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Resistance is futile: EVE Online goes free-to-play

CCP Games is adding a free tier in November, but EVE's subscription tier will be unaffected

Perhaps the most notable holdout against the spread of the free-to-play model will finally succumb this November, when CCP Games adds a free tier to EVE Online.

First launched more than 13 years ago, EVE Online's reactive, single-shard universe attracted and retained a relatively small but fiercely dedicated subscriber base. In the time since, dozens of premium MMOs came, went free-to-play and, in some cases, went altogether, but CCP Games held firm.

That changes in November, with, "a big, fundamental change to the way EVE works." In a post on the EVE Community website, CCP explained a new pricing structure that it hopes will open up the game to more players than ever before.

"Our single shard server means that every player truly affects every other, whether through economics, resource gathering, direct combat or bad posting," the company said. "This in turn means that our universe is more interesting, more exciting and more dangerous with each additional citizen.

"Omega can be summed up in a very simple way: It works exactly like subscribed accounts always have"

"Just like you, we've known this for a long time and, just like you, we've been doing everything we can to bring more people into our spectacular sandbox. Part of our vision for the future of EVE has included more open access for some time, but with the interconnected nature of the game comes vulnerability. We knew that if the floodgates were opened in the wrong way, we could see anything from server meltdowns to the collapse of the EVE economy.

"Over time, our hardware has improved, code has been untangled (mostly!) and we've found a design we believe in... EVE is ready for this."

Within the lore of the universe, that change takes the form of two distinct clone states, with all players being either one or the other: Alpha and Omega. Alpha is a "base state" with restrictions on available skills, skill levels and rate of training. The Omega state uses "neural expanders and cerebral acceleration technology" to remove those restrictions. Alpha will be free to all players, while Omega, "can be summed up in a very simple way: It works exactly like subscribed accounts always have."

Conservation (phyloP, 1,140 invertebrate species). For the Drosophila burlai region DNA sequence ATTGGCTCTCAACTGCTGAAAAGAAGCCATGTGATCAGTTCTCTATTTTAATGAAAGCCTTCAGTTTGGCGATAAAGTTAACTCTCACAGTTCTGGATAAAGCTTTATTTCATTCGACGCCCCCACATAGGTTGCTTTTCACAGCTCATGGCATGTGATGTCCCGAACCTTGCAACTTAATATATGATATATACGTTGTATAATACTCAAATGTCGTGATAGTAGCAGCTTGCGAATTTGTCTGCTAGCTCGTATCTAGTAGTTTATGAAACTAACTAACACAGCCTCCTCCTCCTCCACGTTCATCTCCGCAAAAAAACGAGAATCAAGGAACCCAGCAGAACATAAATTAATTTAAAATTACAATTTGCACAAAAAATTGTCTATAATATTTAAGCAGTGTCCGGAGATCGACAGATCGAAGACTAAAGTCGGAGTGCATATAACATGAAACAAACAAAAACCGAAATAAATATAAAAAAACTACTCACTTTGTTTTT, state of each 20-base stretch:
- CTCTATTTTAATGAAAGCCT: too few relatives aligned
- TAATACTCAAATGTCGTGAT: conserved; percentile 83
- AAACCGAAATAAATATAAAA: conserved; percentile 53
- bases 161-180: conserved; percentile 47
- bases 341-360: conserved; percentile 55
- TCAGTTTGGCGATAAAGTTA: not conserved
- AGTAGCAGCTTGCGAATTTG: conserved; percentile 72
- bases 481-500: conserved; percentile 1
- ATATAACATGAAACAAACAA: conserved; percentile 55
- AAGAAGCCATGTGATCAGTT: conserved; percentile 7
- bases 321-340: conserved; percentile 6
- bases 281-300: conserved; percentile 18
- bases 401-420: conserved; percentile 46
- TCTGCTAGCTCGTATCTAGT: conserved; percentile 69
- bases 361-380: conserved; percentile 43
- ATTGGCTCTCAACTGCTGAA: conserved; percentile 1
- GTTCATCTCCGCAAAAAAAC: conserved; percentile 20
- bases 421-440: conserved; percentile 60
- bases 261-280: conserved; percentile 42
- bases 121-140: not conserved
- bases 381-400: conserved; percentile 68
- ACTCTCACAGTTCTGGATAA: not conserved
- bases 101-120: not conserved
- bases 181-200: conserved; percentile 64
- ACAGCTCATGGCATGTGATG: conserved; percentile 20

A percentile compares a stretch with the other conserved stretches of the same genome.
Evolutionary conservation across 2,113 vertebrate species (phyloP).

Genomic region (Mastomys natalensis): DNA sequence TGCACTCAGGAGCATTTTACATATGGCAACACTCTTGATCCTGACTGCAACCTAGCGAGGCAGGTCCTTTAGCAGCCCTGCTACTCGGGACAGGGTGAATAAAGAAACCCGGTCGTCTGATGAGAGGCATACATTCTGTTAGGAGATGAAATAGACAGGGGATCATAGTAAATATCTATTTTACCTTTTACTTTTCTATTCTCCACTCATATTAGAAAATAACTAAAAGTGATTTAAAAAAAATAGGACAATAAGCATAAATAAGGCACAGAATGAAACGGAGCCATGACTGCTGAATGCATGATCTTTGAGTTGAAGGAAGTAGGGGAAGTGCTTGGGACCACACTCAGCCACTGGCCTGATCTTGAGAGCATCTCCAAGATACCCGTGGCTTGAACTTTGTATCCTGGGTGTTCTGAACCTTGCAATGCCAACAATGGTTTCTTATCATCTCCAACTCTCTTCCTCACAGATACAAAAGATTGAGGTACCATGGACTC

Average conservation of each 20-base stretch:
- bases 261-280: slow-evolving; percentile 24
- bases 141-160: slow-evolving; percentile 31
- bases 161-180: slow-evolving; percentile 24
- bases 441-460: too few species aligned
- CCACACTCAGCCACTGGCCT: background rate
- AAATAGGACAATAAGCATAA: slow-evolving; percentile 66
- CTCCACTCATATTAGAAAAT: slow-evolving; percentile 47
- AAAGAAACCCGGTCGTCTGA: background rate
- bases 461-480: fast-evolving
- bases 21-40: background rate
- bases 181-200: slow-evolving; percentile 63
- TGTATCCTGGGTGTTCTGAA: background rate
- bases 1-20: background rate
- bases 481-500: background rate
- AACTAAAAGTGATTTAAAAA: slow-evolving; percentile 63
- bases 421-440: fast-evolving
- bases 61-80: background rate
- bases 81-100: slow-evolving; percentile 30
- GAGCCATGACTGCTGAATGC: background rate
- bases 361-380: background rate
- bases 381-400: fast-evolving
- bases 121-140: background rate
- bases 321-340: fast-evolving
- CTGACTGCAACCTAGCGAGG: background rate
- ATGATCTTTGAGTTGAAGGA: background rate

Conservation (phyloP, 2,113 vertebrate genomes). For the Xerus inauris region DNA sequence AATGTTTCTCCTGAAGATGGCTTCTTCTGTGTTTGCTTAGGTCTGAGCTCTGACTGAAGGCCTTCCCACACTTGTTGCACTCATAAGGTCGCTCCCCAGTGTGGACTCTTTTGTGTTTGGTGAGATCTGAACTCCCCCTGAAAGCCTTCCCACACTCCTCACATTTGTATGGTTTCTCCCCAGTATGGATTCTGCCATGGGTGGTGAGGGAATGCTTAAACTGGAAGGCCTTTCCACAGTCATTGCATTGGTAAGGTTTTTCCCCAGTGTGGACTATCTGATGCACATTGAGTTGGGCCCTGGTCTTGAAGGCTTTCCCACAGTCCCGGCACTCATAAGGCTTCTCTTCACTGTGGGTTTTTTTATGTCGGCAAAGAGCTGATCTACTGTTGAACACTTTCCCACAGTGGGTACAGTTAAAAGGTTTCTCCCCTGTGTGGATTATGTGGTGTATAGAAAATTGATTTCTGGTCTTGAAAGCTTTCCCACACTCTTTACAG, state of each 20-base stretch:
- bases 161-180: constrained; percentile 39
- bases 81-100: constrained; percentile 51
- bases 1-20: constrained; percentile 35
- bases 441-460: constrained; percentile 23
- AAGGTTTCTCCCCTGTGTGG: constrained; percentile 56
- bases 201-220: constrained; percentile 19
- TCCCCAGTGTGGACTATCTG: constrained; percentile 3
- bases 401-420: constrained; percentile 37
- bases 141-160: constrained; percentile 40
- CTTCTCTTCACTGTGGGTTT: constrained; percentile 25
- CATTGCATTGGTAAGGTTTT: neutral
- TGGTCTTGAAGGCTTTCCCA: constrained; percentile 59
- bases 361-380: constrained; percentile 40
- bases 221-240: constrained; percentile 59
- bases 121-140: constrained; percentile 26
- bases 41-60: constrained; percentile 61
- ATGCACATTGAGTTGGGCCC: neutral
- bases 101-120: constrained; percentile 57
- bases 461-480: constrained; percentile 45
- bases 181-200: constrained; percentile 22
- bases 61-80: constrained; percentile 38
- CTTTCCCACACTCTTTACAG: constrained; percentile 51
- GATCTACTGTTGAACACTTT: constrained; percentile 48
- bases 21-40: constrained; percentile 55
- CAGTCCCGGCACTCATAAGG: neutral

"The clone state prevents access to powerful skills like Cynosural Field Theory and Cloaking, and limits farming through skills that control scaling and efficiency," CCP continued. "We are also able to react to unexpected issues by refining the Alpha clone skill list further, should the need arise. Of course, Alphas also have enormous freedom. They will be doing everything from rampaging null sec in Caracal fleets to exploration sites in high sec to playing a major role in faction warfare."

"We've found a design we believe in... EVE is ready for this"

There is more detail on the EVE Community site, but CCP has assured players that it will continue to, "develop and release expansions and features for free as we always have." The price and content of EVE's subscription tier will be unaffected by the change.

While CCP's stated motive is to increase the size of EVE's population, it will certainly be hoping that new players also equates to more revenue. According to The Mittani, the single most influential figure in EVE's community, the company stopped disclosing its financial information in 2015 after withdrawing its corporate bonds from Nasdaq Iceland. The last time we had access to CCP's reports, in 2014, it made an annual loss of $21 million. At around the same time, it cancelled the development of a new MMO, World of Darkness, resulting in the loss of 56 jobs. Another 49 redundancies followed two months later.

In November last year, CCP raised $30 million in funding to support its activities as a pioneer in the market for VR software. EVE: Valkyrie, its Oculus Rift exclusive, was one of of the most prominent VR games when the high-end headsets finally hit the market.

However, another EVE offshoot, the free-to-play PS4 shooter DUST 514, was taken offline in February this year. It launched in May 2013.

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Matthew Handrahan

Editor-in-Chief

Matthew Handrahan joined GamesIndustry in 2011, bringing long-form feature-writing experience to the team as well as a deep understanding of the video game development business. He previously spent more than five years at award-winning magazine gamesTM.

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